With tiny parcels in nearby Meursault, Pommard and Volnay, the domaine has built up a steady market of visiting wine lovers from Belgium, Denmark, Germany and Italy. Today, a visitor from Denmark asks about the recent vintage as Michel pours samples and complains about the summer heat.
“We came to buy Meursault,” the Danish customer tells me, “but after tasting the Auxey, we got more of that instead.”
Prunier’s Auxey-Duresses Vieilles Vignes Blanc 2015 could almost sub for a fat, mineral-laden Meursault, while the winery’s single-vineyard reds typically display the power of Pommard with the softness of Volnay.
Drive north from Beaune and you pass all the famous vineyards until you get to Fixin, a village half the size of Bloomfield, ON, or one-third of Naramata, BC.
In one of the northernmost villages of the Côte-d’Or — it’s next door to Gevrey-Chambertin — I found a young graduate winemaker, Amélie Berthaut, the seventh generation to take the helm at Domaine Berthaut-Gerbet. At one time, the wines were sold off in bulk. But Berthaut’s grandfather started bottling the wines, which tended to be tannic, tough and on the rustic side. His granddaughter now makes clean, fruit-driven wines that proudly show the strong and earthy characteristics of the terroir. The wines can seem tough at first, but there’s plenty of fruit to balance the stony, gamey, tannic nature of the appellation. Village wines can age six to nine years, Premier Crus can go for more than 15.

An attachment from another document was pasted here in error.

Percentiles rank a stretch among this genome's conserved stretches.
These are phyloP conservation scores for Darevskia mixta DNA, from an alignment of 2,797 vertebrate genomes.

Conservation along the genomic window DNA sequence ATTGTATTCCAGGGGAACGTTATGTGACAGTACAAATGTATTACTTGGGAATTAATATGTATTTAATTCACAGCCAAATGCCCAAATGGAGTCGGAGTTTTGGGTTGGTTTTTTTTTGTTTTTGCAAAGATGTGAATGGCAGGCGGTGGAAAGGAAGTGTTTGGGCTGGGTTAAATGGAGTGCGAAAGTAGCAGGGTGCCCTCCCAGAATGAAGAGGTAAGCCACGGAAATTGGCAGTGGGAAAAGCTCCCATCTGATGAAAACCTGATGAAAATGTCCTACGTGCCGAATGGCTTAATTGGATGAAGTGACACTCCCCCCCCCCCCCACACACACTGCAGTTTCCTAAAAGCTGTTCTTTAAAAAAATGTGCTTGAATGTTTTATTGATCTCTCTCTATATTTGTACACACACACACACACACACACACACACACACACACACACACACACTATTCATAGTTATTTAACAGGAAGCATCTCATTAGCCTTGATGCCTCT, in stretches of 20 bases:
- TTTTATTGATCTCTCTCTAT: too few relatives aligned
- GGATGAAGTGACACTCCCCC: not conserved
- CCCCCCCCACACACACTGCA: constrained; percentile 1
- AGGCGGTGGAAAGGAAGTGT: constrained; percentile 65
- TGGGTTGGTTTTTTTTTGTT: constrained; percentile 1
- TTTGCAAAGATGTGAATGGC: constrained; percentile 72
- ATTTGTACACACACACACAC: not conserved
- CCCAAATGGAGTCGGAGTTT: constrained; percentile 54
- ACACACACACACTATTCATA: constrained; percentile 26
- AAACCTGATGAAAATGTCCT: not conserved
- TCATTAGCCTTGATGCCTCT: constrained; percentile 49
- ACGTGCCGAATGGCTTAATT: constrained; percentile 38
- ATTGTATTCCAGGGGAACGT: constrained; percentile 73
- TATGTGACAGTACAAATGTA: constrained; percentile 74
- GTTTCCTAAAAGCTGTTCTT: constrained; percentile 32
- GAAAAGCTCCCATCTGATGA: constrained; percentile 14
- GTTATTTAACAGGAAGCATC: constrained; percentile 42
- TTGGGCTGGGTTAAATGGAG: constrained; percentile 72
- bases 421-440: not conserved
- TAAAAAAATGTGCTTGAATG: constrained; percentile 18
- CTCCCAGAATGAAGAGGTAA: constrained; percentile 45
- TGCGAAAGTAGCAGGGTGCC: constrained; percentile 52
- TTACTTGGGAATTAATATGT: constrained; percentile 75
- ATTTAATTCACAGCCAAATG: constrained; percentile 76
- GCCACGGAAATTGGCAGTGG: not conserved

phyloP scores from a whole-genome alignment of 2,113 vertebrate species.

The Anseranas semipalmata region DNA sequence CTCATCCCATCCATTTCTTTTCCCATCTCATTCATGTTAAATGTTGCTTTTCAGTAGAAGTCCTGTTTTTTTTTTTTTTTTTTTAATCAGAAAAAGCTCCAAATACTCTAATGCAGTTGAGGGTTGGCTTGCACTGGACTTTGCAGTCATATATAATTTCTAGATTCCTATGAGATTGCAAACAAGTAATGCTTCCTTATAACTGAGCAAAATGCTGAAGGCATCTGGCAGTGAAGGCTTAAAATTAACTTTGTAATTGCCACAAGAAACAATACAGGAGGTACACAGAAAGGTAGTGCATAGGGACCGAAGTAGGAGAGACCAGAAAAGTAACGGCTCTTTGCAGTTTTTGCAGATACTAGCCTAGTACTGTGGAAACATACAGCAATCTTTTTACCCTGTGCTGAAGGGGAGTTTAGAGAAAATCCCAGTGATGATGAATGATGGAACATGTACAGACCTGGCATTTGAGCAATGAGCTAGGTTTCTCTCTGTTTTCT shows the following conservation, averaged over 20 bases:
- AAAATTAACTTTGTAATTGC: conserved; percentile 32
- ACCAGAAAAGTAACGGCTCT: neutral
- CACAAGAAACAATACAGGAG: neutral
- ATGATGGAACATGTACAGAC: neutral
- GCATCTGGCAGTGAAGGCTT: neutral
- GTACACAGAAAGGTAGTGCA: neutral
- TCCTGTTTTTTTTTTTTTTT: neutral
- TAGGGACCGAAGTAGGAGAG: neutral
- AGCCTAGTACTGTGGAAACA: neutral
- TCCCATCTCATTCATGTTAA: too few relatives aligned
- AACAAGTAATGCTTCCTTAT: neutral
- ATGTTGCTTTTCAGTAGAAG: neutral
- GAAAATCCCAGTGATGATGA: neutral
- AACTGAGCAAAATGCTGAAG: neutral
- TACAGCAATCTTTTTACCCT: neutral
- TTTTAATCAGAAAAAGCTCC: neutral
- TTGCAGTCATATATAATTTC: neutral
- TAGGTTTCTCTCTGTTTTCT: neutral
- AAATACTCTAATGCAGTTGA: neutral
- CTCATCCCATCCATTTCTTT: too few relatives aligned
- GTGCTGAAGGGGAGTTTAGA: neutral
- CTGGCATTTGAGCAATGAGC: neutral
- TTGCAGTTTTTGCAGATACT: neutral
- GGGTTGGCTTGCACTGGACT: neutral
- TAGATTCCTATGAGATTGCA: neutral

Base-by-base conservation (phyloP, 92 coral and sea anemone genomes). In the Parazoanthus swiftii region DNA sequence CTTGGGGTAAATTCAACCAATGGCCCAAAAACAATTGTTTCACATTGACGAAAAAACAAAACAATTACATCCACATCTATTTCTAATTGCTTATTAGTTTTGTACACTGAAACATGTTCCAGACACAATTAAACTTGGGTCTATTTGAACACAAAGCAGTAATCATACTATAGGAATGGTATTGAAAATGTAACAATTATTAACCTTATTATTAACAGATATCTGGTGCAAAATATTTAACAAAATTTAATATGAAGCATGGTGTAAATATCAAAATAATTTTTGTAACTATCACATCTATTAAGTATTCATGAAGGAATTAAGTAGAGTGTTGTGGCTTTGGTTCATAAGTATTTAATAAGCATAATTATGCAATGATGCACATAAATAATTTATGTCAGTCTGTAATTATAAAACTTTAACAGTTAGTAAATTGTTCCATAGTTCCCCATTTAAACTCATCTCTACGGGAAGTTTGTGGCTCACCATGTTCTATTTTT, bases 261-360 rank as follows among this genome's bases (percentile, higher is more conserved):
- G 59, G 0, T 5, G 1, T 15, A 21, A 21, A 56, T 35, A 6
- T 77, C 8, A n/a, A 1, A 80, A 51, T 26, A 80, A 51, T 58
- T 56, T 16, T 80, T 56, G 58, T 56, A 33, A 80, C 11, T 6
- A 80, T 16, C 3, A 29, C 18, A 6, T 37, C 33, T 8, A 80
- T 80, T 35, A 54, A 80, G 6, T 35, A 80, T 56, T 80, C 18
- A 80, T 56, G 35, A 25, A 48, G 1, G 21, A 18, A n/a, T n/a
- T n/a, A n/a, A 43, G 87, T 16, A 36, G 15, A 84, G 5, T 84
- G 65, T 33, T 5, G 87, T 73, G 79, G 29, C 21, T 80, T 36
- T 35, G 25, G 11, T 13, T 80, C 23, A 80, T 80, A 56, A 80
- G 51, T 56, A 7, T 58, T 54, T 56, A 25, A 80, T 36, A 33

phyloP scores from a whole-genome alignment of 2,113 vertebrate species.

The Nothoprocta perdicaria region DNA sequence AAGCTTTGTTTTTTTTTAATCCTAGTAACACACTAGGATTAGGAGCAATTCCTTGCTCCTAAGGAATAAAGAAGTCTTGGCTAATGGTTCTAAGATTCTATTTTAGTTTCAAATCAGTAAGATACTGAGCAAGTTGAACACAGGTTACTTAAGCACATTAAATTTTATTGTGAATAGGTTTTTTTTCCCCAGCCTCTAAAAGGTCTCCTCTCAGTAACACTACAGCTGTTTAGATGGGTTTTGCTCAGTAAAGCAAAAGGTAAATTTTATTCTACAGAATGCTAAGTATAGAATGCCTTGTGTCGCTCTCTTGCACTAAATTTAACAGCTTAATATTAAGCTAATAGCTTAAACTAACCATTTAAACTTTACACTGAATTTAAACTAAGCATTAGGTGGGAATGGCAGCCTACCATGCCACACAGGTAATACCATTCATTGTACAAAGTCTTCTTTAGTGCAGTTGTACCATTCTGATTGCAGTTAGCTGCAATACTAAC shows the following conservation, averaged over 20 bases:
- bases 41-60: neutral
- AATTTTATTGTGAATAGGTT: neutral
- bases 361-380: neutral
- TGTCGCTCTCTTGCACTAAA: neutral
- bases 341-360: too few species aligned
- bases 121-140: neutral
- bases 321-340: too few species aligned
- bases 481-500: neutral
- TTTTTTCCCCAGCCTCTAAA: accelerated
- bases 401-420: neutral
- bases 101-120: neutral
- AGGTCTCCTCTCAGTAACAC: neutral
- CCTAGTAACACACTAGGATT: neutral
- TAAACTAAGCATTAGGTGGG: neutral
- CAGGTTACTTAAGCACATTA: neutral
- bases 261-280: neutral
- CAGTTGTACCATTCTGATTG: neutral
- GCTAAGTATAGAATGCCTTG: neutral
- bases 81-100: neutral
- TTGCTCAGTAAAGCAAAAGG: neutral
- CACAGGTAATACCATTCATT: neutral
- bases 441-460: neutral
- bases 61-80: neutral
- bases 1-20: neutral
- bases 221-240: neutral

Over hill and dale, I go again to the southernmost village in the Côte-d’Or, Santenay, where American expat Megan McClune is the new general manager at Domaine Jessiaume.
The 150-year-old estate was in tremendous disrepair when Scottish multi-millionaire Sir David Murray saw an opportunity and snapped it up in 2006. After some early missteps, the winery turned to McClune and a new winemaking team. In the past couple of years, the improvements have been dramatic and the wines show it.
Just down the road and over another hill, Françoise Feuillat-Juillot has single-handedly run the Domaine Feuillat-Juillot in Montagny, while managing a growing family since her husband died in 2004.
Since completing degrees in international trade and oenology, daughter Camille has started to take part in the production, administration and marketing of the wines.